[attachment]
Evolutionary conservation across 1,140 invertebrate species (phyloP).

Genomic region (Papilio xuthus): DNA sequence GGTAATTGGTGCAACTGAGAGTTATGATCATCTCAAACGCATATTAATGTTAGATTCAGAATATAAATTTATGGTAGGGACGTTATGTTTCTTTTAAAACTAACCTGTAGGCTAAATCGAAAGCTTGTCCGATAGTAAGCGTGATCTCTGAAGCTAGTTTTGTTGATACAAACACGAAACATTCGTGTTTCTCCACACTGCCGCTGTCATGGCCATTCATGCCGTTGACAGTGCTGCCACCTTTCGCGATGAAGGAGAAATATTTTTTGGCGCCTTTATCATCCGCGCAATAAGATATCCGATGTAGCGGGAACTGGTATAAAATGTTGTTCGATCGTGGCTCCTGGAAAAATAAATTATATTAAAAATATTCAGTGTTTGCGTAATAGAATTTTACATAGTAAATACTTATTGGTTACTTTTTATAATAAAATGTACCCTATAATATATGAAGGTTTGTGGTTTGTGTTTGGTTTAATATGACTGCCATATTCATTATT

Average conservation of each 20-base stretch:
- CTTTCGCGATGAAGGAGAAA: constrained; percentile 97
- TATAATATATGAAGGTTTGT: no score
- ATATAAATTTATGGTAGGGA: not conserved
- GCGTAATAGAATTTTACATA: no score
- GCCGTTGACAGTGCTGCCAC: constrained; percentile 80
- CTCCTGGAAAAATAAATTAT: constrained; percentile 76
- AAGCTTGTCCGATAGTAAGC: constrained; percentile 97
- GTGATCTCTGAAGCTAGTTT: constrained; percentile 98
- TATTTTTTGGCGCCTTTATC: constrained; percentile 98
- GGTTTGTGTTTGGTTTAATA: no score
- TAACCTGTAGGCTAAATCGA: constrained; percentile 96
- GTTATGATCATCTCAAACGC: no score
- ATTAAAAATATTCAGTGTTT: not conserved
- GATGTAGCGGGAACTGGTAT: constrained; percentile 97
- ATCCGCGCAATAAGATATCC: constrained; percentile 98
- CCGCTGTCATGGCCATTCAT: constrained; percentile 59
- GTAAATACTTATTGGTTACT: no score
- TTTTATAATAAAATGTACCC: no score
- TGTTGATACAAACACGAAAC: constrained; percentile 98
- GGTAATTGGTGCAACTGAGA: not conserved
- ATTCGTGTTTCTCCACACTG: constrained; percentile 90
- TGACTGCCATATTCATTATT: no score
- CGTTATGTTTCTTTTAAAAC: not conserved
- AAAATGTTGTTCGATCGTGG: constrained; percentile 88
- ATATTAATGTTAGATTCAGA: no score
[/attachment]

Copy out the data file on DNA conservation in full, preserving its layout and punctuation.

Evolutionary conservation across 1,140 invertebrate species (phyloP).

Genomic region (Papilio xuthus): DNA sequence GGTAATTGGTGCAACTGAGAGTTATGATCATCTCAAACGCATATTAATGTTAGATTCAGAATATAAATTTATGGTAGGGACGTTATGTTTCTTTTAAAACTAACCTGTAGGCTAAATCGAAAGCTTGTCCGATAGTAAGCGTGATCTCTGAAGCTAGTTTTGTTGATACAAACACGAAACATTCGTGTTTCTCCACACTGCCGCTGTCATGGCCATTCATGCCGTTGACAGTGCTGCCACCTTTCGCGATGAAGGAGAAATATTTTTTGGCGCCTTTATCATCCGCGCAATAAGATATCCGATGTAGCGGGAACTGGTATAAAATGTTGTTCGATCGTGGCTCCTGGAAAAATAAATTATATTAAAAATATTCAGTGTTTGCGTAATAGAATTTTACATAGTAAATACTTATTGGTTACTTTTTATAATAAAATGTACCCTATAATATATGAAGGTTTGTGGTTTGTGTTTGGTTTAATATGACTGCCATATTCATTATT

Average conservation of each 20-base stretch:
- CTTTCGCGATGAAGGAGAAA: constrained; percentile 97
- TATAATATATGAAGGTTTGT: no score
- ATATAAATTTATGGTAGGGA: not conserved
- GCGTAATAGAATTTTACATA: no score
- GCCGTTGACAGTGCTGCCAC: constrained; percentile 80
- CTCCTGGAAAAATAAATTAT: constrained; percentile 76
- AAGCTTGTCCGATAGTAAGC: constrained; percentile 97
- GTGATCTCTGAAGCTAGTTT: constrained; percentile 98
- TATTTTTTGGCGCCTTTATC: constrained; percentile 98
- GGTTTGTGTTTGGTTTAATA: no score
- TAACCTGTAGGCTAAATCGA: constrained; percentile 96
- GTTATGATCATCTCAAACGC: no score
- ATTAAAAATATTCAGTGTTT: not conserved
- GATGTAGCGGGAACTGGTAT: constrained; percentile 97
- ATCCGCGCAATAAGATATCC: constrained; percentile 98
- CCGCTGTCATGGCCATTCAT: constrained; percentile 59
- GTAAATACTTATTGGTTACT: no score
- TTTTATAATAAAATGTACCC: no score
- TGTTGATACAAACACGAAAC: constrained; percentile 98
- GGTAATTGGTGCAACTGAGA: not conserved
- ATTCGTGTTTCTCCACACTG: constrained; percentile 90
- TGACTGCCATATTCATTATT: no score
- CGTTATGTTTCTTTTAAAAC: not conserved
- AAAATGTTGTTCGATCGTGG: constrained; percentile 88
- ATATTAATGTTAGATTCAGA: no score